The last British soldier to die in Afghanistan in 2009 was named yesterday as Sapper David Watson, 23, of 33 Engineer Regiment (Explosive Ordnance Disposal). He died after being caught in a bomb blast on New Year's Eve near Patrol Base Blenheim in Sangin, Helmand province.
The death of the army bomb disposal expert took last year's toll to 108 – the bloodiest year for British forces since the 1982 Falklands War. In the past four decades Britain's military death toll has reached triple figures only three times.
Described by his family as "a true hero", Sapper Watson was part of an anti-improvised explosive device (IED) task team. It was while on a search patrol for these deadly devices, which were responsible for about three-quarters of all British deaths in Afghanistan last year, that an IED exploded and killed him.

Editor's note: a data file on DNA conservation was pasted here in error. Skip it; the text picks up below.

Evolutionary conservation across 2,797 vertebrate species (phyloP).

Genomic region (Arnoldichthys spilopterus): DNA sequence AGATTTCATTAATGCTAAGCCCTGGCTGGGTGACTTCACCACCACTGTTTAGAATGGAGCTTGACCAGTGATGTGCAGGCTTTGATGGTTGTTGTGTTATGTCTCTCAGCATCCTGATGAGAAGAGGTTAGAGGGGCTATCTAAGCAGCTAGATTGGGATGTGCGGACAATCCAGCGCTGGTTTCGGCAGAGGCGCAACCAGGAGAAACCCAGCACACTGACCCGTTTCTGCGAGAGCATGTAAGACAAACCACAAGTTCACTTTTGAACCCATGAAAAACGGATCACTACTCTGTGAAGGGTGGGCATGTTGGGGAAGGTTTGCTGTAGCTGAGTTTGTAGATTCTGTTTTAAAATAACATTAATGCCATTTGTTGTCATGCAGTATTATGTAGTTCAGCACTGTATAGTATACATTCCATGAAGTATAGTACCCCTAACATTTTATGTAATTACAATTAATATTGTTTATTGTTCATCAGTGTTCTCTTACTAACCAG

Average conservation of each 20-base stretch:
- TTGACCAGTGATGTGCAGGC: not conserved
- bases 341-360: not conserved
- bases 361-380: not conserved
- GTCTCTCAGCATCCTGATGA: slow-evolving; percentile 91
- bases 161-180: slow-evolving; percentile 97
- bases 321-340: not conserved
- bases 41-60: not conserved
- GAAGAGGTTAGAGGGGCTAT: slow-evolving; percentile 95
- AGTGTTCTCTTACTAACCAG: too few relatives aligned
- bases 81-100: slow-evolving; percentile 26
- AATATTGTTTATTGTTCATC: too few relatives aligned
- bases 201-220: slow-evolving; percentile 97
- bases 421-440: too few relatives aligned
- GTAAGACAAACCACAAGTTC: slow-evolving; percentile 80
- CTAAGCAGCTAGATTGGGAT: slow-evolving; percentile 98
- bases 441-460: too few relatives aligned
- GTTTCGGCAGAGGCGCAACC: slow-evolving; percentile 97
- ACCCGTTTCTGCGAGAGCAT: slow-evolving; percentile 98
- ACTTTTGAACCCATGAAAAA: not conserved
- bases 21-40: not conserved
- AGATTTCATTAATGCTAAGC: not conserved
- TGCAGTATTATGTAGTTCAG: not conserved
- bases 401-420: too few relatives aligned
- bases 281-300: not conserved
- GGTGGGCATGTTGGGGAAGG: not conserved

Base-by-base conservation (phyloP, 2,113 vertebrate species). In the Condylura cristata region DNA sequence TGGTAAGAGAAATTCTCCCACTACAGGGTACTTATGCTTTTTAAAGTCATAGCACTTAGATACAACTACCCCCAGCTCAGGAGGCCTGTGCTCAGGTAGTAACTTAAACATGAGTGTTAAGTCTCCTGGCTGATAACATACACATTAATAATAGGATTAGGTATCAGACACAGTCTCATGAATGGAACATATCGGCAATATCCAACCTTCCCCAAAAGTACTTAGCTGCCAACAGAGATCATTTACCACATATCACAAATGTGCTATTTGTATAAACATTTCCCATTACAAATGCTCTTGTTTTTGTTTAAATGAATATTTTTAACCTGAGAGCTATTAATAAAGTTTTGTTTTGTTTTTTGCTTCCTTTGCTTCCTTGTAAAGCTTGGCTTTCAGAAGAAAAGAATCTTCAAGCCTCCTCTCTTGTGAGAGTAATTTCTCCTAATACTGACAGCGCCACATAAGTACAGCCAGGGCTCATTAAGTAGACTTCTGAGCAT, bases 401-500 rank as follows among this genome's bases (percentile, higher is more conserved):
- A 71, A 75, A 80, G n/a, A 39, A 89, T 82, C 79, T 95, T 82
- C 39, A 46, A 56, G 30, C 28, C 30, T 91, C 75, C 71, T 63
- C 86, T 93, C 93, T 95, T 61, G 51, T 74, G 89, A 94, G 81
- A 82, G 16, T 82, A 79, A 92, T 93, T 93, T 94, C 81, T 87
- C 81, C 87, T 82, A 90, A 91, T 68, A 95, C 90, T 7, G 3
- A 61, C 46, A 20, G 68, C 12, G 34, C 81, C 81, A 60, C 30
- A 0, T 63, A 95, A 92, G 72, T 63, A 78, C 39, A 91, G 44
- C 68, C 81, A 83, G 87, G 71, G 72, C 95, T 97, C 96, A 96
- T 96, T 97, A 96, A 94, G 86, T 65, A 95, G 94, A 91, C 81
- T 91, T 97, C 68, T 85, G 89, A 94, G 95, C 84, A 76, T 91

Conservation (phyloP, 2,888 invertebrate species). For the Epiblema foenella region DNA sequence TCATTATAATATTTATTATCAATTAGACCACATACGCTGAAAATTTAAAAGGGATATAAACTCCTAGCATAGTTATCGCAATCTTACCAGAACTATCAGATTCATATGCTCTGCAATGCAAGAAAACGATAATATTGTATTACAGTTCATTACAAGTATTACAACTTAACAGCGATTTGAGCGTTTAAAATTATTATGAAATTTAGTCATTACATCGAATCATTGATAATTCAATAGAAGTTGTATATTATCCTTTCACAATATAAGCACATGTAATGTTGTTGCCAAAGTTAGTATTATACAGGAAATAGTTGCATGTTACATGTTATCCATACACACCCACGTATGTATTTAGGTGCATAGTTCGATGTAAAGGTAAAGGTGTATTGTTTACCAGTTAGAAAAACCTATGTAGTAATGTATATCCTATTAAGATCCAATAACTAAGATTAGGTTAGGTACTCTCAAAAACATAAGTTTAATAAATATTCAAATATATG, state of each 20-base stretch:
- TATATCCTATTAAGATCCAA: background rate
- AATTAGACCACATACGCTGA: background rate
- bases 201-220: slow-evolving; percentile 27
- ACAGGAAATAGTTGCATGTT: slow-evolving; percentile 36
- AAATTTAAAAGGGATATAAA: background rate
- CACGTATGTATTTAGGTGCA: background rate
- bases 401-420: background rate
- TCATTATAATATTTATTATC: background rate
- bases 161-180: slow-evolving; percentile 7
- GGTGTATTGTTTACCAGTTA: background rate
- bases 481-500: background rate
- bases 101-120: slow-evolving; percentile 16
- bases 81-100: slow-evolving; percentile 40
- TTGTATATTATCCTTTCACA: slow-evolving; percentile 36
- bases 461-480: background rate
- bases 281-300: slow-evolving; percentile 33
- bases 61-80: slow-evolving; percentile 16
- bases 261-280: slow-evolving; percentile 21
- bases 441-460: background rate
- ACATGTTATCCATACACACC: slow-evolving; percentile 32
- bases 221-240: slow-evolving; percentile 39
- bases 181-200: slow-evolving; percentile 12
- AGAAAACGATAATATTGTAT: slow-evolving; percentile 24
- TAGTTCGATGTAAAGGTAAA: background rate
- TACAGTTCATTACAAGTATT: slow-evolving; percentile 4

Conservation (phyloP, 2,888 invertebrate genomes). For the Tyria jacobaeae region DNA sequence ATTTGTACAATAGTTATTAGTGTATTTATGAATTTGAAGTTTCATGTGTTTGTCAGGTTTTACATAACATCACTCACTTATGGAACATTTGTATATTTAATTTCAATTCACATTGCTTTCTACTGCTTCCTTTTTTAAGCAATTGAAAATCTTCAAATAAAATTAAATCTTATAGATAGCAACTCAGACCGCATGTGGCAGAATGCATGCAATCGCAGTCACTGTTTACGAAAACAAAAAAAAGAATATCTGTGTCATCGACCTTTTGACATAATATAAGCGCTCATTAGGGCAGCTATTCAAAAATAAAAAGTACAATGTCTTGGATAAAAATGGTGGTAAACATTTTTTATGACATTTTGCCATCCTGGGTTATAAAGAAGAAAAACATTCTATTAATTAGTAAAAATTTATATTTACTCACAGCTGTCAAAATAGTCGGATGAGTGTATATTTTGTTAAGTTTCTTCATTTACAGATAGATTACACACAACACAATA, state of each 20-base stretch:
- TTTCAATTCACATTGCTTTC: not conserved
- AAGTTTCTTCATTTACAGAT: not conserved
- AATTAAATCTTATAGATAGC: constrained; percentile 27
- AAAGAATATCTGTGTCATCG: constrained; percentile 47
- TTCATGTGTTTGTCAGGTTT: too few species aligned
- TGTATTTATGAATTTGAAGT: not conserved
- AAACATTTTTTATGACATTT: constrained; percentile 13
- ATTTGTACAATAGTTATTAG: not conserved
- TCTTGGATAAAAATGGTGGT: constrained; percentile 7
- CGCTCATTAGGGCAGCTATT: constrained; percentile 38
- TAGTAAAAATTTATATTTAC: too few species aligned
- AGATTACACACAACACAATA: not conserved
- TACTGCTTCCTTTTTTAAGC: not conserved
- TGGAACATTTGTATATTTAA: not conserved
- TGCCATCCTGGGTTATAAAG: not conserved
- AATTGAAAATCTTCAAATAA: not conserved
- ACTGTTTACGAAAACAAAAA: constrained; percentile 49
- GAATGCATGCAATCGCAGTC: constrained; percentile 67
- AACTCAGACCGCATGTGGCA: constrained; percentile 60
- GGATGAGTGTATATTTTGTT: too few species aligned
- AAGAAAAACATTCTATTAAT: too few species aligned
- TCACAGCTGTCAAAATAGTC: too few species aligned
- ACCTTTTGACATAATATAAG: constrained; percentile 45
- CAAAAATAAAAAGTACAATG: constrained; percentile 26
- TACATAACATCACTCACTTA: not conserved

Brought up in Whickham, Newcastle upon Tyne, Sapper Watson was a keen fell runner and mountain biker. A talented recruit, known to his friends as "the Leg" because of his athleticism, he was on his first operational tour after joining the Army in February 2007.
A family statement issued via the Ministry of Defence said: "He lived his dream and did what a true soldier is ready to do for his country, a true hero... He always managed to achieve above and beyond the goals that he set for himself, often going that extra mile to achieve beyond the bounds of what was expected of him.
"He loved life itself and all of its challenges... David's dry sense of humour, combined with his ability to articulate any situation into a moment of laughter, were two of his many talents. He was loved by all."
Lieutenant Colonel Gareth Bex, the commanding officer of the Counter IED Task Force, described Sapper Watson as "the epitome of a warrior: fearless, ruthlessly determined and a great team player".
"The success [of the counter-IED battle] is due to the courage and deeds of men like Sapper Watson," he said.Reuse content